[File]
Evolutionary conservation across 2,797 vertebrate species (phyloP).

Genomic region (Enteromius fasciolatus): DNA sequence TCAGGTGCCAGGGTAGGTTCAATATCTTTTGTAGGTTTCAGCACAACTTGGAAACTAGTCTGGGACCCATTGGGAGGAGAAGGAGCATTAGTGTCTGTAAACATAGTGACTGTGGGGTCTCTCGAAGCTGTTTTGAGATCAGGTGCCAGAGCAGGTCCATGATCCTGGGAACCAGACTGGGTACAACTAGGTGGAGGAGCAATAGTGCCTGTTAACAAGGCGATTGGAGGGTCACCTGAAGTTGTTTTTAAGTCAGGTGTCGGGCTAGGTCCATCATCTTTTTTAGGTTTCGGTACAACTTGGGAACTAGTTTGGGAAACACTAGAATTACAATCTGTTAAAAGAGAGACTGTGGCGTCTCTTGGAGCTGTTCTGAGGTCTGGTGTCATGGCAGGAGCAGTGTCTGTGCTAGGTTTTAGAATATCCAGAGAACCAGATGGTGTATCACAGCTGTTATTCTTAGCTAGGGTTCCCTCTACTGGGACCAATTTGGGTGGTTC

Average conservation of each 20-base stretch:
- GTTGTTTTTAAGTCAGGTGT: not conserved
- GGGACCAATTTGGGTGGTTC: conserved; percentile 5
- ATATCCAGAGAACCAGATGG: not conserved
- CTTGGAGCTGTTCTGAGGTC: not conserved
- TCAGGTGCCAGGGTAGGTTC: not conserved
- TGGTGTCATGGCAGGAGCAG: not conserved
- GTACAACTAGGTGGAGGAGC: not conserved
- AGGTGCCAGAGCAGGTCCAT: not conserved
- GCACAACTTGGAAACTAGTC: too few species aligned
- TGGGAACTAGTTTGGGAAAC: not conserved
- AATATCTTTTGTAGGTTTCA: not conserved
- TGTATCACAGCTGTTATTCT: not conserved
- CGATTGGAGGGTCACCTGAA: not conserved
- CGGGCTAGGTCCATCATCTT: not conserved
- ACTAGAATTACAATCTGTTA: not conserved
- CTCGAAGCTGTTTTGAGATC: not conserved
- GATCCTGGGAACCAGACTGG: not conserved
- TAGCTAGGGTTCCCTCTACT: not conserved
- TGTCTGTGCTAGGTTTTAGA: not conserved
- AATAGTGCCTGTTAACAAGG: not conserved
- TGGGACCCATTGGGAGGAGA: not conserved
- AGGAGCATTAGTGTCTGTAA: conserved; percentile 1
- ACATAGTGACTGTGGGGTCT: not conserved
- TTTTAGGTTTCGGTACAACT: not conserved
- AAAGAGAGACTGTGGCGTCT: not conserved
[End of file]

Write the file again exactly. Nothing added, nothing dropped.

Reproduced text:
Evolutionary conservation across 2,797 vertebrate species (phyloP).

Genomic region (Enteromius fasciolatus): DNA sequence TCAGGTGCCAGGGTAGGTTCAATATCTTTTGTAGGTTTCAGCACAACTTGGAAACTAGTCTGGGACCCATTGGGAGGAGAAGGAGCATTAGTGTCTGTAAACATAGTGACTGTGGGGTCTCTCGAAGCTGTTTTGAGATCAGGTGCCAGAGCAGGTCCATGATCCTGGGAACCAGACTGGGTACAACTAGGTGGAGGAGCAATAGTGCCTGTTAACAAGGCGATTGGAGGGTCACCTGAAGTTGTTTTTAAGTCAGGTGTCGGGCTAGGTCCATCATCTTTTTTAGGTTTCGGTACAACTTGGGAACTAGTTTGGGAAACACTAGAATTACAATCTGTTAAAAGAGAGACTGTGGCGTCTCTTGGAGCTGTTCTGAGGTCTGGTGTCATGGCAGGAGCAGTGTCTGTGCTAGGTTTTAGAATATCCAGAGAACCAGATGGTGTATCACAGCTGTTATTCTTAGCTAGGGTTCCCTCTACTGGGACCAATTTGGGTGGTTC

Average conservation of each 20-base stretch:
- GTTGTTTTTAAGTCAGGTGT: not conserved
- GGGACCAATTTGGGTGGTTC: conserved; percentile 5
- ATATCCAGAGAACCAGATGG: not conserved
- CTTGGAGCTGTTCTGAGGTC: not conserved
- TCAGGTGCCAGGGTAGGTTC: not conserved
- TGGTGTCATGGCAGGAGCAG: not conserved
- GTACAACTAGGTGGAGGAGC: not conserved
- AGGTGCCAGAGCAGGTCCAT: not conserved
- GCACAACTTGGAAACTAGTC: too few species aligned
- TGGGAACTAGTTTGGGAAAC: not conserved
- AATATCTTTTGTAGGTTTCA: not conserved
- TGTATCACAGCTGTTATTCT: not conserved
- CGATTGGAGGGTCACCTGAA: not conserved
- CGGGCTAGGTCCATCATCTT: not conserved
- ACTAGAATTACAATCTGTTA: not conserved
- CTCGAAGCTGTTTTGAGATC: not conserved
- GATCCTGGGAACCAGACTGG: not conserved
- TAGCTAGGGTTCCCTCTACT: not conserved
- TGTCTGTGCTAGGTTTTAGA: not conserved
- AATAGTGCCTGTTAACAAGG: not conserved
- TGGGACCCATTGGGAGGAGA: not conserved
- AGGAGCATTAGTGTCTGTAA: conserved; percentile 1
- ACATAGTGACTGTGGGGTCT: not conserved
- TTTTAGGTTTCGGTACAACT: not conserved
- AAAGAGAGACTGTGGCGTCT: not conserved